Walter has gathered several of the reporters, clairvoyants, psychologists and law-enforcement personnel who were around in 1975-76 and have remained engaged in the debate. They have ideas of their own about what happened in the Amityville house and, while sympathetic to Daniel, don’t necessarily buy into his concept of the truth. It’s more likely, they agree, that any 10-year-old who endured the same amount punishment and indoctrination would naturally merge fact and fiction in later recollections. By all accounts, his parents were religious nuts whose brains might have been fried by psychedelics. They seemed to enjoy their 15 minutes of fame, however. It isn’t likely Daniel reaped any financial benefit from his long ordeal or ever be asked to participate in “Dancing With the Stars.” The same can’t be said for the many people who’ve profited from his family’s great misfortune. The DVD includes commentary, a making-of featurette and Q&A. – Gary Dretzka
The Captains Close Up
If any recent movie defines geek comedy, it’s Paul Seetachitt’s “Rock Jocks.” Please don’t take that as an insult, because cast and crew members spend a great deal of time in the bonus interviews discussing its geek cachet and appeal to the kinds of folks who would camp outside a Best Buy in anticipation of the release of a hot video-game title or Leonard Nimoy’s autograph. Here, a group of young men trained in the art of Shooter video games remains in position in a top-secret Defense Department facility to zap any asteroids that threaten earthlings. Employees of the Asteroid Management Initiative aren’t exactly overworked, so there’s plenty of time for them to exchange dick jokes and ogle the lone woman character, Alison, played by lust object Felicia Day. In addition to space debris, the rock jocks are threatened by the appearance of a DOD bean-counter looking to eliminate the budget-draining AMI. Fortunately for the misfit marksmen, an asteroid shower appears in their radar screen before the ax can fall. So dulled are they by the long wait for action, they require the finger-crossed promise of a blow job from Alison before they can fully adjust to the asteroids. Just because I didn’t get most of the jokes, doesn’t mean you won’t. Interviews from a panel discussion are included on the DVD.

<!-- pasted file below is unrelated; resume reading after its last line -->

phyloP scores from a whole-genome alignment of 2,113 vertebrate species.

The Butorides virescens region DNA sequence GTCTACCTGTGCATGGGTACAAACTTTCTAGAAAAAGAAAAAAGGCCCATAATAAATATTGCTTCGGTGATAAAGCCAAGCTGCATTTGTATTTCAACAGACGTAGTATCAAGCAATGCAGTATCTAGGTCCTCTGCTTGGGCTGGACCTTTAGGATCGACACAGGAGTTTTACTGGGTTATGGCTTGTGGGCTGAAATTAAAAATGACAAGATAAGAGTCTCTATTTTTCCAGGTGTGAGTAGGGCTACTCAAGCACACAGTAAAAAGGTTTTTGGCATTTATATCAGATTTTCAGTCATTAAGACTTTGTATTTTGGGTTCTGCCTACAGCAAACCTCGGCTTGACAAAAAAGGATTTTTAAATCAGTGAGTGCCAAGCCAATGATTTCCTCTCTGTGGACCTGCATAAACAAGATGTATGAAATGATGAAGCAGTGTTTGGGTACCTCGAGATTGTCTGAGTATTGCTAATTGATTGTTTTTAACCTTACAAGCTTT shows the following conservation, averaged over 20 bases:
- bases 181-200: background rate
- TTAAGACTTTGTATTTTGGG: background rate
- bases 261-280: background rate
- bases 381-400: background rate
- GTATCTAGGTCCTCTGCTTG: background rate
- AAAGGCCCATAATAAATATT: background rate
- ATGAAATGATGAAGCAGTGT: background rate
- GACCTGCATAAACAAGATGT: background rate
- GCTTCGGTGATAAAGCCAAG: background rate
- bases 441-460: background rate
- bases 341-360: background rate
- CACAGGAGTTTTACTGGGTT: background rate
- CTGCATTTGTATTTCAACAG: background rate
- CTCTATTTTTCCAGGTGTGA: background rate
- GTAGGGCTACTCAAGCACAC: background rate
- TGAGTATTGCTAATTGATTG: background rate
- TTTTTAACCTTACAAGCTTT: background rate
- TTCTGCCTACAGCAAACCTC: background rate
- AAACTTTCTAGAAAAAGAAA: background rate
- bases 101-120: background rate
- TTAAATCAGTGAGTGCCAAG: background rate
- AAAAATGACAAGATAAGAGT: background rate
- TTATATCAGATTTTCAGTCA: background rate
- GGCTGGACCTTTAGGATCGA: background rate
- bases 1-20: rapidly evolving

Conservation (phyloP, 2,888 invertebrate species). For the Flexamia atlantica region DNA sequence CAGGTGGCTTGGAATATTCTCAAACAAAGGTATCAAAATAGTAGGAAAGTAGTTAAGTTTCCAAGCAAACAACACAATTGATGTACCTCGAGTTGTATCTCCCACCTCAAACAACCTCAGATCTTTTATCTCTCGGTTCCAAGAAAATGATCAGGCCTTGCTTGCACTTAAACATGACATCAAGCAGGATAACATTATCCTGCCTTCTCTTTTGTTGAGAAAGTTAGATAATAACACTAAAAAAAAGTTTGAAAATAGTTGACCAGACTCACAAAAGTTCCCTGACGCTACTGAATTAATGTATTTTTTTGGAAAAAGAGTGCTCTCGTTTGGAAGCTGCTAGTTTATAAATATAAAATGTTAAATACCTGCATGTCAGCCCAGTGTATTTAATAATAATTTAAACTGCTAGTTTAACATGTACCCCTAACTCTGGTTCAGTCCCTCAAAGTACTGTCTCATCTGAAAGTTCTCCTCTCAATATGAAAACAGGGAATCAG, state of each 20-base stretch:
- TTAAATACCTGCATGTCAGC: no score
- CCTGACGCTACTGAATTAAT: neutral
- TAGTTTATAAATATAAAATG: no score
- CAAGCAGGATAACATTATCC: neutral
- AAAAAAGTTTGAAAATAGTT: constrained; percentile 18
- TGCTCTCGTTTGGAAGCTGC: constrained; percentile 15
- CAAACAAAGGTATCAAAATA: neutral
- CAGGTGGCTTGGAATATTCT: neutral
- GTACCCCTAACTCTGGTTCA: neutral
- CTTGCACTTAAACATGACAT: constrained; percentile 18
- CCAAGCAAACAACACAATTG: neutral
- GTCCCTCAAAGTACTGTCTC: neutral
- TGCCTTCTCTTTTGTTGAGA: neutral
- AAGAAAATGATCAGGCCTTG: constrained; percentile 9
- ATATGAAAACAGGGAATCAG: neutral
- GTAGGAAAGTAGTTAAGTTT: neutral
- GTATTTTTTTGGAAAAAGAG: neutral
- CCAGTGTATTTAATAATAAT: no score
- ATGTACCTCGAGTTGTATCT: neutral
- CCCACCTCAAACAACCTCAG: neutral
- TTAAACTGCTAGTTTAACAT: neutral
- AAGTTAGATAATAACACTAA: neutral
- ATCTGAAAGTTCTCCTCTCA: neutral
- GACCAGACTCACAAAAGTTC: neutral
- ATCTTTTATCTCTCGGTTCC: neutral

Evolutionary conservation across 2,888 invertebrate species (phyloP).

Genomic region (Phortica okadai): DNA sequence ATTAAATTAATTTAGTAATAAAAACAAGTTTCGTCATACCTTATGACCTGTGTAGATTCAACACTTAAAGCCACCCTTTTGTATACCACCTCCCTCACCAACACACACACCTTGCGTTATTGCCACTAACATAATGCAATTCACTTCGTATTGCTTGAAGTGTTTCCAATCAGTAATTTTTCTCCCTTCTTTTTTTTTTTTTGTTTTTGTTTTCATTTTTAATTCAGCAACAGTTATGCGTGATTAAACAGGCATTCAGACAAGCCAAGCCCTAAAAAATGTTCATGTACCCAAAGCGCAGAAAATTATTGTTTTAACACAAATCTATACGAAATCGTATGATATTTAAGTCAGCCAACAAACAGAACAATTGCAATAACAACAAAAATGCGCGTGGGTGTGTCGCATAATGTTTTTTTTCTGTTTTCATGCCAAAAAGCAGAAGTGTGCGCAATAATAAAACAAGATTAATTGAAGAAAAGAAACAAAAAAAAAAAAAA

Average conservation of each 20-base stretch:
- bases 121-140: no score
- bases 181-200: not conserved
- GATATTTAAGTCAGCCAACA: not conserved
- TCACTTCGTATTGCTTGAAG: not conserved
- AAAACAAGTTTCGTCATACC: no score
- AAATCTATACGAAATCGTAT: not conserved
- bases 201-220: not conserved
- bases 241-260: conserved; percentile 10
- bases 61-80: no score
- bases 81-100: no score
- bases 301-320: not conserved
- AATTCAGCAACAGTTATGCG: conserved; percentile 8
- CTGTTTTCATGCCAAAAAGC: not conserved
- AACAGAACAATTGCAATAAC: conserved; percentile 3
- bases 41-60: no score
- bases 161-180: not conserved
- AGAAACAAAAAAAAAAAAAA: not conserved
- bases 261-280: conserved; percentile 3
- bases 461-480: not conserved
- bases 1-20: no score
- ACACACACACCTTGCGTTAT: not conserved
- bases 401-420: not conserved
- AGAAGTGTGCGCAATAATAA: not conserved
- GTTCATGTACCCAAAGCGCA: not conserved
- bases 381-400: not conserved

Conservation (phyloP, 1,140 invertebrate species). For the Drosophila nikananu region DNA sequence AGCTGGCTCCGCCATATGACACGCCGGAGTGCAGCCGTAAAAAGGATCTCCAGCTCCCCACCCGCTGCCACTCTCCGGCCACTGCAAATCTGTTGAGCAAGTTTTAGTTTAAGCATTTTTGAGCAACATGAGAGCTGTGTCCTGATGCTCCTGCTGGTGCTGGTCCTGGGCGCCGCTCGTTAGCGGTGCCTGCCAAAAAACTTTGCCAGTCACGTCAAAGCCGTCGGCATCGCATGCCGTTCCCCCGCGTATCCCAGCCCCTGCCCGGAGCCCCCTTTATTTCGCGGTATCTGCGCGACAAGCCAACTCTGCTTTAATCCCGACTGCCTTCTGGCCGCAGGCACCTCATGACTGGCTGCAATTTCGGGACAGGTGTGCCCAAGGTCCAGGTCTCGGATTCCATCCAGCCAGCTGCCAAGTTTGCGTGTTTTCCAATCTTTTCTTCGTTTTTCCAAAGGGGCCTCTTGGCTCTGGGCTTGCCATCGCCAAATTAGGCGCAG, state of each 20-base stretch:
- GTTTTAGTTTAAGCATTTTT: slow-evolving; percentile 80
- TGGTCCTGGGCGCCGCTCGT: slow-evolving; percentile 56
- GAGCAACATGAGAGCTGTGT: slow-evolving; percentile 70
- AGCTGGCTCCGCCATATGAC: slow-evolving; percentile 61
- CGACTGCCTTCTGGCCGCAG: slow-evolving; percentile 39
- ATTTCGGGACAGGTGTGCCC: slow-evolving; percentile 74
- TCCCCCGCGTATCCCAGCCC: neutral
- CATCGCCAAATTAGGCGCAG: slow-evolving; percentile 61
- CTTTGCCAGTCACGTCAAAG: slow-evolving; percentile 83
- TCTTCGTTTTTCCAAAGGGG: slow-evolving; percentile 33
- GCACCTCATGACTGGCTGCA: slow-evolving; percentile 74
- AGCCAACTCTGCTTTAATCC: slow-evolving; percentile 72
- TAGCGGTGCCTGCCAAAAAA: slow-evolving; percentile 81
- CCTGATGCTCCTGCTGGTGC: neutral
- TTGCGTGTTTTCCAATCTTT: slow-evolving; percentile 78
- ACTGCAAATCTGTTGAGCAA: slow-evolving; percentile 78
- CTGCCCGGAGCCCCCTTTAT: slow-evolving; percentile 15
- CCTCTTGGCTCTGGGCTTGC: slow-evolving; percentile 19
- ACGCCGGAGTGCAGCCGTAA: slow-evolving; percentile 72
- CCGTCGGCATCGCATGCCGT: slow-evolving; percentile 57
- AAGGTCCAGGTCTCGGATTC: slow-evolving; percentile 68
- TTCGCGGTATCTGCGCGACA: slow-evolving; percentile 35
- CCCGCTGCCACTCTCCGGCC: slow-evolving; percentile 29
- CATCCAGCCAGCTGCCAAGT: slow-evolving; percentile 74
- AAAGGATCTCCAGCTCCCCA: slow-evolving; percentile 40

And, while we’re on the subject of geek iconography, also newly available on DVD is Entertainment One’s “The Captains Close Up,” a mini-series spun off of William Shatner’s feature-length documentary, “The Captains.” I can’t say with any certainty how much of the movie was repurposed for the mini-series, if anything, but the conversations here are pretty entertaining. The interviews, first shown on premium cable’s Epix network, feature former captains Patrick Stewart (“The Next Generation”), Avery Brooks (“Deep Space Nine”), Kate Mulgrew (“Voyager”), Scott Bakula (“Enterprise”) and Chris Pine (“Star Trek Into Darkness”), who, as the reigning Kirk, interviews the originator of the character. The conversations go beyond what it meant for the actors to play captains, adding observations on acting and fan support. The 150-minute-long collection adds fresh interview material in the bonus package. – Gary Dretzka
When reviewing movies by freshman filmmakers, especially those that go straight to video or are emerge in very limited release, it’s never a good idea to get one’s hopes up too high. There usually are good reasons why a distributor elects not to invest a lot of money into a title that isn’t likely to make back its marketing nut. So, the best thing for us to do is look for things that might pay off down the road or reveal undiscovered talents. No critic wants to be known as the one who was too busy to watch the next “Blair Witch” or miss the emergence of a rising star like Greta Gerwig. I don’t think I missed anything significant in Jimmy Loweree’s feature debut, “Absence,” except a missed opportunity. It opens promisingly enough, when a woman in the third trimester of her pregnancy wakes up one morning to discover the fetus is no longer in her womb and there’s no medical explanation for its disappearance. Naturally, the terrible news travels quickly to police investigators and friends who’ve kept track of Liz’ pregnancy. The immediate suspicion is that the woman and her husband, Rick, couldn’t deal with the baby’s birth and they got rid of it. Post-partum depression can make a mother do terrible things and some fathers lose any interest in parenthood if their child is likely to be deformed or otherwise challenged. The trouble with those theories is that doctors found no signs of a baby’s birth, miscarriage or abortion. Neither could police discover any evidence that the fetus was killed or disposed of in some hideous way. Moreover, the expectant parents’ grief and astonishment seem genuine. We’re advised ahead of time that in 20 percent of all violent infant kidnappings, the babies are removed directly from the mother’s body via caesarian section. That, too, however, would have left a scar for doctors to find. So far, so good.